|dc.description.abstract||Fiber-reinforced composites comprise an important class of lightweight materials which are finding increasing applications in engineering structures including body components of automobiles and aircraft. Traditionally, synthetic fibers made of glass, carbon, etc. along with a polymeric resin have constituted the most common composites. However, due to environmental concern, occupational health safety considerations, higher cost, etc., research has been focused on substituting synthetic fibers, especially glass fibers with safer, economic and biodegradable natural fibers. Due to the ease of availability and affordability in terms of cost, woven jute mats, among a wide variety of natural fiber-based reinforcements, offer a good choice in combination with a suitable resin such as polyester or epoxy for fabrication of composite laminates. In structural applications, joining of parts made of jute fiber-reinforced composites (JFRCs) would be a natural requirement. Alternatives to joining processes for metals such as welding, riveting, etc. are required for composites. A joining process of high potential is adhesive bonding which has the advantages of reducing stress concentration, permitting fastening of dissimilar materials, etc.
In the present study, adhesively bonded joints of JFRCs and their mechanical behavior are investigated under quasi-static and cyclic loading conditions. Initially, characterization of substrates is carried out under monotonic loading. This is followed by determination of stress-
Strain curves, failure load and mean shear strength of bonded joints as functions of joint curing temperature and overlap length using a two-part structural epoxy adhesive. All tests are carried out according to relevant ASTM standards. It has been observed that higher curing temperatures give rise to only marginally high failure load and mean shear stress at failure compared to curing at room temperature. For a given curing temperature, failure load increases while mean shear strength decreases with respect to overlap length in both types of joints.
As fatigue failure is a crucial consideration in design, the behavior of adhesively bonded JFRC joints is studied for the first time under cyclic loading conditions leading to the commonly-used S-N curve for characterization of failure of materials at different loading-unloading cycles. Interestingly, the fatigue strength for infinite life of adhesively bonded JFRC joints turns out to be approximately 30% of the quasi-static strength, a correlation which usually applies to materials in general. The effect of joint overlap length on fatigue life is studied and it is observed that the above relation between fatigue and quasi static strength is retained for different overlap lengths. Additionally, insights are provided into failure modes of joints under different loading conditions and for varying overlap lengths. Various empirical predictors such as exponent, power and hybrid models fitting the S-N curve are obtained and their relative efficacy (in terms of Coefficient of Determination R2, Adjusted-R2, Akaike’s Information Criterion and Residual Sum of Squares) enumerated in prediction of failure load including quasi-static failure load.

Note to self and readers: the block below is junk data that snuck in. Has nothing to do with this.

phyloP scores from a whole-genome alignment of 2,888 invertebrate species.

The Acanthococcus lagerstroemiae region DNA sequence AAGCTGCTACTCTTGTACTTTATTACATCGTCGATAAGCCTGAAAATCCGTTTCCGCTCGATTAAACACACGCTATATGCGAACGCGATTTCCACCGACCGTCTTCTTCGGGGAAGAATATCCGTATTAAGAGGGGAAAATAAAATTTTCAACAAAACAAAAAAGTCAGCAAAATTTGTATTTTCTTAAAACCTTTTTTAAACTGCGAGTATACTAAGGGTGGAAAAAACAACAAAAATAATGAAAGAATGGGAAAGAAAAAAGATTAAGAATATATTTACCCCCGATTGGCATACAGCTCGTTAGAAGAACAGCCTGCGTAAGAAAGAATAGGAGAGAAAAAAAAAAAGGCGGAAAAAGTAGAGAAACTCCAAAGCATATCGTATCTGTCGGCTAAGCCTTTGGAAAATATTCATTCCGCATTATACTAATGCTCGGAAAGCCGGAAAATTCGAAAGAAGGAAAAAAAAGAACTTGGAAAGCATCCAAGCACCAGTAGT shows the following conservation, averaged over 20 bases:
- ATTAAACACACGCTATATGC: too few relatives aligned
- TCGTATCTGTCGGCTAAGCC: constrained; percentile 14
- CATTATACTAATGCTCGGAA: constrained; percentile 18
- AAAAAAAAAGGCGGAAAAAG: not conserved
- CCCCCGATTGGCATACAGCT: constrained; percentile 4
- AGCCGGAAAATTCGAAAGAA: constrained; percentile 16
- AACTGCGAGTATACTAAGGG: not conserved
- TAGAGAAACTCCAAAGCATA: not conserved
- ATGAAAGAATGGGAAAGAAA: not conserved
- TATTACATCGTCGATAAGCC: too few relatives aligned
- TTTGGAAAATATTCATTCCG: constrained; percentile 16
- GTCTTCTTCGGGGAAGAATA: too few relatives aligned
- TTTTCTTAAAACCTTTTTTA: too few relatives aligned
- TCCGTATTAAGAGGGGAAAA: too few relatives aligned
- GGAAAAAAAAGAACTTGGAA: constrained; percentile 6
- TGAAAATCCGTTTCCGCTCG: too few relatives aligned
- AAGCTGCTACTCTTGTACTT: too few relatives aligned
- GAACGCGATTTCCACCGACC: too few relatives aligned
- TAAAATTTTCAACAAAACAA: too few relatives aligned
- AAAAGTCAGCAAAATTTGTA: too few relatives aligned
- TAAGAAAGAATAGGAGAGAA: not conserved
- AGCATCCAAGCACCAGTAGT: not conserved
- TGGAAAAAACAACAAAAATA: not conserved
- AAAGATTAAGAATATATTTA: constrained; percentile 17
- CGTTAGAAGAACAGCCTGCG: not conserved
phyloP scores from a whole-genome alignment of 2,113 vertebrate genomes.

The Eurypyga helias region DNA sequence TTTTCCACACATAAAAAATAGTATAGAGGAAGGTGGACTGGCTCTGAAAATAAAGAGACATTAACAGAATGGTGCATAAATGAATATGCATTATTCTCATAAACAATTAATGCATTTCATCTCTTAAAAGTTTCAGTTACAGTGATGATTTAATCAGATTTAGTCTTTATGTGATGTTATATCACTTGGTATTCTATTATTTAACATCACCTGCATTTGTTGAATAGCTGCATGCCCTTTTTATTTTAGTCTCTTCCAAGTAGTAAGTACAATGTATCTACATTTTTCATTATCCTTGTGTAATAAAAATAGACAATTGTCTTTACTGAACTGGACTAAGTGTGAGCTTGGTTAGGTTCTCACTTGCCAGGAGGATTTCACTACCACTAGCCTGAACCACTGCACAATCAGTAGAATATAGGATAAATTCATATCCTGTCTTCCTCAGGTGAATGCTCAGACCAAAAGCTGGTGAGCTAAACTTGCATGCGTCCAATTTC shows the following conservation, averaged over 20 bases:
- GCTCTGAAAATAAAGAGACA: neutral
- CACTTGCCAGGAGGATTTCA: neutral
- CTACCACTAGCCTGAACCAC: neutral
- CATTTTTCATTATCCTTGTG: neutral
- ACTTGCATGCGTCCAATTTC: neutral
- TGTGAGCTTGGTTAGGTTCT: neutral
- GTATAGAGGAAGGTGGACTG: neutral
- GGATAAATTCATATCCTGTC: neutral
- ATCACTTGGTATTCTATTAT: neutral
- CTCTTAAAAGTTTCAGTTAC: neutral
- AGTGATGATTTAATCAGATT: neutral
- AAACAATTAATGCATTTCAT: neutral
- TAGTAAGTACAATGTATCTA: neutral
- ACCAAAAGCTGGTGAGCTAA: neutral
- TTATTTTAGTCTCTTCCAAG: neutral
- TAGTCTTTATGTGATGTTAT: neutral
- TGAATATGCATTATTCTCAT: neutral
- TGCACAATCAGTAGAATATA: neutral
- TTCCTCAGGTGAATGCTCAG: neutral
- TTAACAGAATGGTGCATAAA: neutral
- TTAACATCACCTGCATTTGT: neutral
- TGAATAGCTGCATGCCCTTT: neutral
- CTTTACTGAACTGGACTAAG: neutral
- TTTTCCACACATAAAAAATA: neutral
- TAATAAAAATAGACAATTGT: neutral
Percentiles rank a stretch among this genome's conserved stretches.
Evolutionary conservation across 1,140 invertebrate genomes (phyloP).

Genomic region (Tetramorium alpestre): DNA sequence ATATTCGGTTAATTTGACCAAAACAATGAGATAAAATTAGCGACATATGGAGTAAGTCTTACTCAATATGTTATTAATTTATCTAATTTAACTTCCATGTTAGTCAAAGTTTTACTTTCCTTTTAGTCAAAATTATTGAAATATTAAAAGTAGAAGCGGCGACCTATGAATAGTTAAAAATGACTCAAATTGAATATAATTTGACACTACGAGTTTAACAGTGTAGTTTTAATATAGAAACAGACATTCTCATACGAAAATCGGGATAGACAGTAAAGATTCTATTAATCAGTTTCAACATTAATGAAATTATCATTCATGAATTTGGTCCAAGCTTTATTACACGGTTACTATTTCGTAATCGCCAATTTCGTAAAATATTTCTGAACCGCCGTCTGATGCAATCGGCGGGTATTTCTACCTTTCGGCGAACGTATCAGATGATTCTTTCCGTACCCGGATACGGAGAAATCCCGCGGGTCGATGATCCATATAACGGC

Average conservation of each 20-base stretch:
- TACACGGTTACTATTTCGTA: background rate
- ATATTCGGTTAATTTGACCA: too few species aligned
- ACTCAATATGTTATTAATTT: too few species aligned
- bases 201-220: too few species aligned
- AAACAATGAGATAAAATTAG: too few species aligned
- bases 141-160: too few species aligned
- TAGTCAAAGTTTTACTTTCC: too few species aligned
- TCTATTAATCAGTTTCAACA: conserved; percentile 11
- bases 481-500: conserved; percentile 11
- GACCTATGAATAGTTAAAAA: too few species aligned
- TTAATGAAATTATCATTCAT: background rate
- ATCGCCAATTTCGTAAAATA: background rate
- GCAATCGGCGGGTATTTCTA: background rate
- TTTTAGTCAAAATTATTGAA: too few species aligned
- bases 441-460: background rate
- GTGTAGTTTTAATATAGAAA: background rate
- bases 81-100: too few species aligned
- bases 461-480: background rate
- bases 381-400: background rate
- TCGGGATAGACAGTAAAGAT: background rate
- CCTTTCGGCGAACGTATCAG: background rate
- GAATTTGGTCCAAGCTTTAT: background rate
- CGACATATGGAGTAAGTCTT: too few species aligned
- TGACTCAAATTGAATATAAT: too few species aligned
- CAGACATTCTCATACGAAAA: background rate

As numerical simulation is an indispensable tool in designing geometrically complex structures under nonlinear conditions including failure and contact, finite element modeling of JFRC substrates, bulk adhesive and adhesively bonded joints has been investigated using implicit and explicit LS-DYNA solvers. In this context, the effects of various modeling parameters (mesh size and loading rate) and details of constitutive models capable of capturing plasticity and failure in an orthotropic composite and isotropic adhesive are discussed. Mesh size has been found to be an important parameter affecting computed results. Finally, a good correlation within ~(4% - 7%) was found between the predicted and experimental results for JFRC substrates, bulk adhesive and adhesively bonded single lap joints.||en_US